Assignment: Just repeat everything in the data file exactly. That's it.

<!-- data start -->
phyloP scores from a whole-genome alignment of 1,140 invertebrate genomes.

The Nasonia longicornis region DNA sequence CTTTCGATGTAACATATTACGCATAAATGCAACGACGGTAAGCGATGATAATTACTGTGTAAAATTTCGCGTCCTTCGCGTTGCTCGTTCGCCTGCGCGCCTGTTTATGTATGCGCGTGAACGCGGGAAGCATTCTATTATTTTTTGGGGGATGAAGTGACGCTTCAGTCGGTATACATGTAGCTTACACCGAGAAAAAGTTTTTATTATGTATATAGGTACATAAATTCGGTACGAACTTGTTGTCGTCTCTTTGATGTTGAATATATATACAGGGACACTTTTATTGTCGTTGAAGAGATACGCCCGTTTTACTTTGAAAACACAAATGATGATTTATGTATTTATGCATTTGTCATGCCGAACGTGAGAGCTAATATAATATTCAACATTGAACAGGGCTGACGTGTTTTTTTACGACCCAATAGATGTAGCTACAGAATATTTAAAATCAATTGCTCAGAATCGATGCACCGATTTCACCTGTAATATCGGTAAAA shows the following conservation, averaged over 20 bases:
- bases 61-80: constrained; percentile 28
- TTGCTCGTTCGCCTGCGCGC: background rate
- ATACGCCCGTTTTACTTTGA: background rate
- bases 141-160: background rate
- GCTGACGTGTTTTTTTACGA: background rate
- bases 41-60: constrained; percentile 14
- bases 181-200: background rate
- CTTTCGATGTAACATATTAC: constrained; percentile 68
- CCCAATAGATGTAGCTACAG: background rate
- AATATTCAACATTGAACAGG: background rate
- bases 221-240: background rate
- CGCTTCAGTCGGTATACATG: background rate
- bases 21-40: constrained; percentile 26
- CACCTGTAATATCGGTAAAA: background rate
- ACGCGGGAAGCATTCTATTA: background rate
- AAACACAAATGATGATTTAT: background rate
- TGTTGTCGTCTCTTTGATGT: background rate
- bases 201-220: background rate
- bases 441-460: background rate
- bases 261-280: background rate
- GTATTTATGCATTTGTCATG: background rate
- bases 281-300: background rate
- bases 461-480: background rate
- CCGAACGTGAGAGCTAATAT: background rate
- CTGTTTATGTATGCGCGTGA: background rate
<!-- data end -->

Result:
phyloP scores from a whole-genome alignment of 1,140 invertebrate genomes.

The Nasonia longicornis region DNA sequence CTTTCGATGTAACATATTACGCATAAATGCAACGACGGTAAGCGATGATAATTACTGTGTAAAATTTCGCGTCCTTCGCGTTGCTCGTTCGCCTGCGCGCCTGTTTATGTATGCGCGTGAACGCGGGAAGCATTCTATTATTTTTTGGGGGATGAAGTGACGCTTCAGTCGGTATACATGTAGCTTACACCGAGAAAAAGTTTTTATTATGTATATAGGTACATAAATTCGGTACGAACTTGTTGTCGTCTCTTTGATGTTGAATATATATACAGGGACACTTTTATTGTCGTTGAAGAGATACGCCCGTTTTACTTTGAAAACACAAATGATGATTTATGTATTTATGCATTTGTCATGCCGAACGTGAGAGCTAATATAATATTCAACATTGAACAGGGCTGACGTGTTTTTTTACGACCCAATAGATGTAGCTACAGAATATTTAAAATCAATTGCTCAGAATCGATGCACCGATTTCACCTGTAATATCGGTAAAA shows the following conservation, averaged over 20 bases:
- bases 61-80: constrained; percentile 28
- TTGCTCGTTCGCCTGCGCGC: background rate
- ATACGCCCGTTTTACTTTGA: background rate
- bases 141-160: background rate
- GCTGACGTGTTTTTTTACGA: background rate
- bases 41-60: constrained; percentile 14
- bases 181-200: background rate
- CTTTCGATGTAACATATTAC: constrained; percentile 68
- CCCAATAGATGTAGCTACAG: background rate
- AATATTCAACATTGAACAGG: background rate
- bases 221-240: background rate
- CGCTTCAGTCGGTATACATG: background rate
- bases 21-40: constrained; percentile 26
- CACCTGTAATATCGGTAAAA: background rate
- ACGCGGGAAGCATTCTATTA: background rate
- AAACACAAATGATGATTTAT: background rate
- TGTTGTCGTCTCTTTGATGT: background rate
- bases 201-220: background rate
- bases 441-460: background rate
- bases 261-280: background rate
- GTATTTATGCATTTGTCATG: background rate
- bases 281-300: background rate
- bases 461-480: background rate
- CCGAACGTGAGAGCTAATAT: background rate
- CTGTTTATGTATGCGCGTGA: background rate